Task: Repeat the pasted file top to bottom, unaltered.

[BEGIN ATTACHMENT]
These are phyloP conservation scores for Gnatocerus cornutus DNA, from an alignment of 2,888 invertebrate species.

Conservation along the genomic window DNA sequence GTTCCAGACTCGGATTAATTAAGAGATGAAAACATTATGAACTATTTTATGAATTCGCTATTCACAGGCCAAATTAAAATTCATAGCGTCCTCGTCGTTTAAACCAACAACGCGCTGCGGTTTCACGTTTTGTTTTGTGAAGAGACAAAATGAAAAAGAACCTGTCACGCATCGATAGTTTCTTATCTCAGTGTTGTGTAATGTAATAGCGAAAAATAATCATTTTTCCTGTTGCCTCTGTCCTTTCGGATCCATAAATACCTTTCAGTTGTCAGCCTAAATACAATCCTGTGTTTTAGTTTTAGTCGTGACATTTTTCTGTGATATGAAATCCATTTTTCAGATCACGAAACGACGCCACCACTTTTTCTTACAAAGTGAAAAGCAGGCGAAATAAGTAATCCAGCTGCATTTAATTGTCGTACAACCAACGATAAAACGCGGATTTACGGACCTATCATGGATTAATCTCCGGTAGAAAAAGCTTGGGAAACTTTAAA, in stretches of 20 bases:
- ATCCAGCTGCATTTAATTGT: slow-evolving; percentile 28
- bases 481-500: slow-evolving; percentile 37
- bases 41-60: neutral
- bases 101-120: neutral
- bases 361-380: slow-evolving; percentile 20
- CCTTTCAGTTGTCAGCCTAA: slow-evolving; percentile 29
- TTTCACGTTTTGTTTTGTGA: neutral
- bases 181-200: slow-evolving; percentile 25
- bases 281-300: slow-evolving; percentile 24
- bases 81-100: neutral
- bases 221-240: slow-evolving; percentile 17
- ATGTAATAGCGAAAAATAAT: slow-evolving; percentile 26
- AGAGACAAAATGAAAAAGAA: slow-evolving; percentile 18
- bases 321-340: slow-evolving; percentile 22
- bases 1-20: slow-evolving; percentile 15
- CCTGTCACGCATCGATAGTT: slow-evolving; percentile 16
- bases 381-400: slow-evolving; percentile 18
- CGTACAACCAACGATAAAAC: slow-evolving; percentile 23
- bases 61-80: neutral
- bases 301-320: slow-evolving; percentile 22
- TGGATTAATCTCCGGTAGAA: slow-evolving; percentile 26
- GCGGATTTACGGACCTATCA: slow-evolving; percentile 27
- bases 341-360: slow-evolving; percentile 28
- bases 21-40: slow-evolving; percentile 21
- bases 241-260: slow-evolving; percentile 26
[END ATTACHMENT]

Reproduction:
These are phyloP conservation scores for Gnatocerus cornutus DNA, from an alignment of 2,888 invertebrate species.

Conservation along the genomic window DNA sequence GTTCCAGACTCGGATTAATTAAGAGATGAAAACATTATGAACTATTTTATGAATTCGCTATTCACAGGCCAAATTAAAATTCATAGCGTCCTCGTCGTTTAAACCAACAACGCGCTGCGGTTTCACGTTTTGTTTTGTGAAGAGACAAAATGAAAAAGAACCTGTCACGCATCGATAGTTTCTTATCTCAGTGTTGTGTAATGTAATAGCGAAAAATAATCATTTTTCCTGTTGCCTCTGTCCTTTCGGATCCATAAATACCTTTCAGTTGTCAGCCTAAATACAATCCTGTGTTTTAGTTTTAGTCGTGACATTTTTCTGTGATATGAAATCCATTTTTCAGATCACGAAACGACGCCACCACTTTTTCTTACAAAGTGAAAAGCAGGCGAAATAAGTAATCCAGCTGCATTTAATTGTCGTACAACCAACGATAAAACGCGGATTTACGGACCTATCATGGATTAATCTCCGGTAGAAAAAGCTTGGGAAACTTTAAA, in stretches of 20 bases:
- ATCCAGCTGCATTTAATTGT: slow-evolving; percentile 28
- bases 481-500: slow-evolving; percentile 37
- bases 41-60: neutral
- bases 101-120: neutral
- bases 361-380: slow-evolving; percentile 20
- CCTTTCAGTTGTCAGCCTAA: slow-evolving; percentile 29
- TTTCACGTTTTGTTTTGTGA: neutral
- bases 181-200: slow-evolving; percentile 25
- bases 281-300: slow-evolving; percentile 24
- bases 81-100: neutral
- bases 221-240: slow-evolving; percentile 17
- ATGTAATAGCGAAAAATAAT: slow-evolving; percentile 26
- AGAGACAAAATGAAAAAGAA: slow-evolving; percentile 18
- bases 321-340: slow-evolving; percentile 22
- bases 1-20: slow-evolving; percentile 15
- CCTGTCACGCATCGATAGTT: slow-evolving; percentile 16
- bases 381-400: slow-evolving; percentile 18
- CGTACAACCAACGATAAAAC: slow-evolving; percentile 23
- bases 61-80: neutral
- bases 301-320: slow-evolving; percentile 22
- TGGATTAATCTCCGGTAGAA: slow-evolving; percentile 26
- GCGGATTTACGGACCTATCA: slow-evolving; percentile 27
- bases 341-360: slow-evolving; percentile 28
- bases 21-40: slow-evolving; percentile 21
- bases 241-260: slow-evolving; percentile 26